More NBC at TCA:
Ben Silverman “Betting On Bob” To Turn Around NBC
NBC Wants To Keep Lauer & Seacrest In The Fold
There was no elephant in the room during NBC’s executive session at TCA’s winter press tour today because chairman Bob Greenblatt shot it down right away. “We had a really bad fall, worse than I’d hoped for but about as I expected,” was Greenblatt’s first line onstage. “People say the only way to go is up which I believe is true, but there is a long way to get there.” The new NBC chairman made no bones about the network’s poor ratings performance this season, including from NBC’s new shows, which he blamed on a lack of strong lead-ins, an aging returning lineup and major cast changes on flagship series Law & Order: SVU and The Office. But “the good news is that we have new owners willing to invest not only with financial resources but with patience,” Greenblatt said, referring to Comcast and NBCUniversal CEO Steve Burke.
Greenblatt, who came from pay cable network Showtime, attributed the demise of some of NBC’s new shows to the challenges of the the broadcast model, noting that canceled Prime Suspect would’ve been renewed at Showtime after three episodes and would’ve probably run on the cable network for 4-5 seasons. Greenblatt started several sentences with “The beauty of cable”, playing up pay cable’s advantage with a smaller volume of shows that allows all of them to get a significant marketing push and cut through the clutter as well as the different cable economics that allow quality shows to run for years despite low ratings. Greenblatt said that in his first season at NBC he delivered “four times as many good shows as I ever delivered at Showtime” in one year, listing such series as Prime Suspect, Whitney, Up All Night, Grimm and the upcoming Awake and Smash. But he was quick to note that he is not sure if “these shows are enough to turn NBC around. I hope they’re the beginning of new foundation to move us in the right direction.”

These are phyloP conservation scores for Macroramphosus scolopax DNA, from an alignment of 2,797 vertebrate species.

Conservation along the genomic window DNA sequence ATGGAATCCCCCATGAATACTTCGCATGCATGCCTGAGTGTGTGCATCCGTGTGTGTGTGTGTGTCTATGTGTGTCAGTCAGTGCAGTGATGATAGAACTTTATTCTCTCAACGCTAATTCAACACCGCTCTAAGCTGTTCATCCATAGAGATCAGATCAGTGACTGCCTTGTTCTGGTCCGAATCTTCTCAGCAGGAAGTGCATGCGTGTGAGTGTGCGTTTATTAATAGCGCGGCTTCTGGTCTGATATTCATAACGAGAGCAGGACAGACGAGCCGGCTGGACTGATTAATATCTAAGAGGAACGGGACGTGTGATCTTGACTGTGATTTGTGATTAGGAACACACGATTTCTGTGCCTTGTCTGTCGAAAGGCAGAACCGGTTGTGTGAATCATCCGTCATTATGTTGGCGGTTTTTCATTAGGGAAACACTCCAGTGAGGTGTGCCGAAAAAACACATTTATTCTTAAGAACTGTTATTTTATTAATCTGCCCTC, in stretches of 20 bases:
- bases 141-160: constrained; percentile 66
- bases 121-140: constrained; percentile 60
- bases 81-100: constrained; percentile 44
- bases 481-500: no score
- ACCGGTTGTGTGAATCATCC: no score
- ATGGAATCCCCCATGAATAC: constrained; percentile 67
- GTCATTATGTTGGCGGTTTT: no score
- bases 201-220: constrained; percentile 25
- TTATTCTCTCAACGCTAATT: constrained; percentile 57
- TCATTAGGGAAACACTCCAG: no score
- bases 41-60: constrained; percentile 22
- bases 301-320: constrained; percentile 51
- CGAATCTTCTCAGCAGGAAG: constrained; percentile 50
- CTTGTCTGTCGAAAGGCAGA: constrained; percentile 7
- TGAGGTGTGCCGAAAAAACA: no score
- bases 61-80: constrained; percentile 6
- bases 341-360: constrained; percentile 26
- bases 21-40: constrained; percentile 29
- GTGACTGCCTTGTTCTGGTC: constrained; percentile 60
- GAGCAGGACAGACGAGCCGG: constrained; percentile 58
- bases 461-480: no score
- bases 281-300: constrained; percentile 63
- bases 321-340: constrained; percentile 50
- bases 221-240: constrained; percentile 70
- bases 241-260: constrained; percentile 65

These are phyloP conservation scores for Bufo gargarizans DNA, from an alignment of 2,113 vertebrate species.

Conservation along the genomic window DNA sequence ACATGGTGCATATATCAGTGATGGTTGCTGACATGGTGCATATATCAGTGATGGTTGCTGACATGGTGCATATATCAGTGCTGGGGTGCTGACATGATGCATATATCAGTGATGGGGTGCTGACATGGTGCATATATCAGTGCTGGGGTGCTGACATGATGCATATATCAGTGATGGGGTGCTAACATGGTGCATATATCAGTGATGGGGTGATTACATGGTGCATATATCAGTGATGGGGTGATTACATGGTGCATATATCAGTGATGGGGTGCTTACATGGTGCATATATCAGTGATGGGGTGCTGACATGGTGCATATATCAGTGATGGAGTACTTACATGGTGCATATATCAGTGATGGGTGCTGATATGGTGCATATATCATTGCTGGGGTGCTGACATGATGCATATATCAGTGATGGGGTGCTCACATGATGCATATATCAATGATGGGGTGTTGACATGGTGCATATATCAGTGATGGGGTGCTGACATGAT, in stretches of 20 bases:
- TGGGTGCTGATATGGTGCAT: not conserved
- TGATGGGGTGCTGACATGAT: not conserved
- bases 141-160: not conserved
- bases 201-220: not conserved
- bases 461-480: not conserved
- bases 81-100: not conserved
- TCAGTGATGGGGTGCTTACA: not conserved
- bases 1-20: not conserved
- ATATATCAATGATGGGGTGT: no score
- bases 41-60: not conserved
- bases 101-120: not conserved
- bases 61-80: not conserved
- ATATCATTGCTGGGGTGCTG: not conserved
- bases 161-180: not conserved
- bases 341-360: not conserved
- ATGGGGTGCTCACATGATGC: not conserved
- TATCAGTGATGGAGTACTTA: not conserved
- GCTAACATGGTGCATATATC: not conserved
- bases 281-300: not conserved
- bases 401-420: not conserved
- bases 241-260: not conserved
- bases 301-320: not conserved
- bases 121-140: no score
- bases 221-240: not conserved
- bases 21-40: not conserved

Prime Suspect‘s failure to click with viewers “was probably the biggest disappointment,” Greenblatt said. “Was it too cable, was (Maria Bello’s character) too abrasive? Maybe I should say it was the hat and move on.” In the final analysis, it seems like “the audience wanted to be entertained with comedy and fairytales” this fall, “and there wasn’t appetite in the country for a hard-hitting cop show.” Greenblatt was more blunt about NBC’s other canceled new fall drama, The Playboy Club. “Playboy was just a rejected concept,” he said. “We thought going into the period would interest people, but I don’t think people were that fascinated by that milieu and place.” As for the high-profile midseason entry Smash, Greenblatt tried to downplay expectations. “I don’t think it’s a make-or-break show, but it’s a really good potentially long-term asset for us.”
Greenblatt also dispelled any notion that Community has been effectively canceled when the network pulled the cult favorite from its midseason schedule. Read More »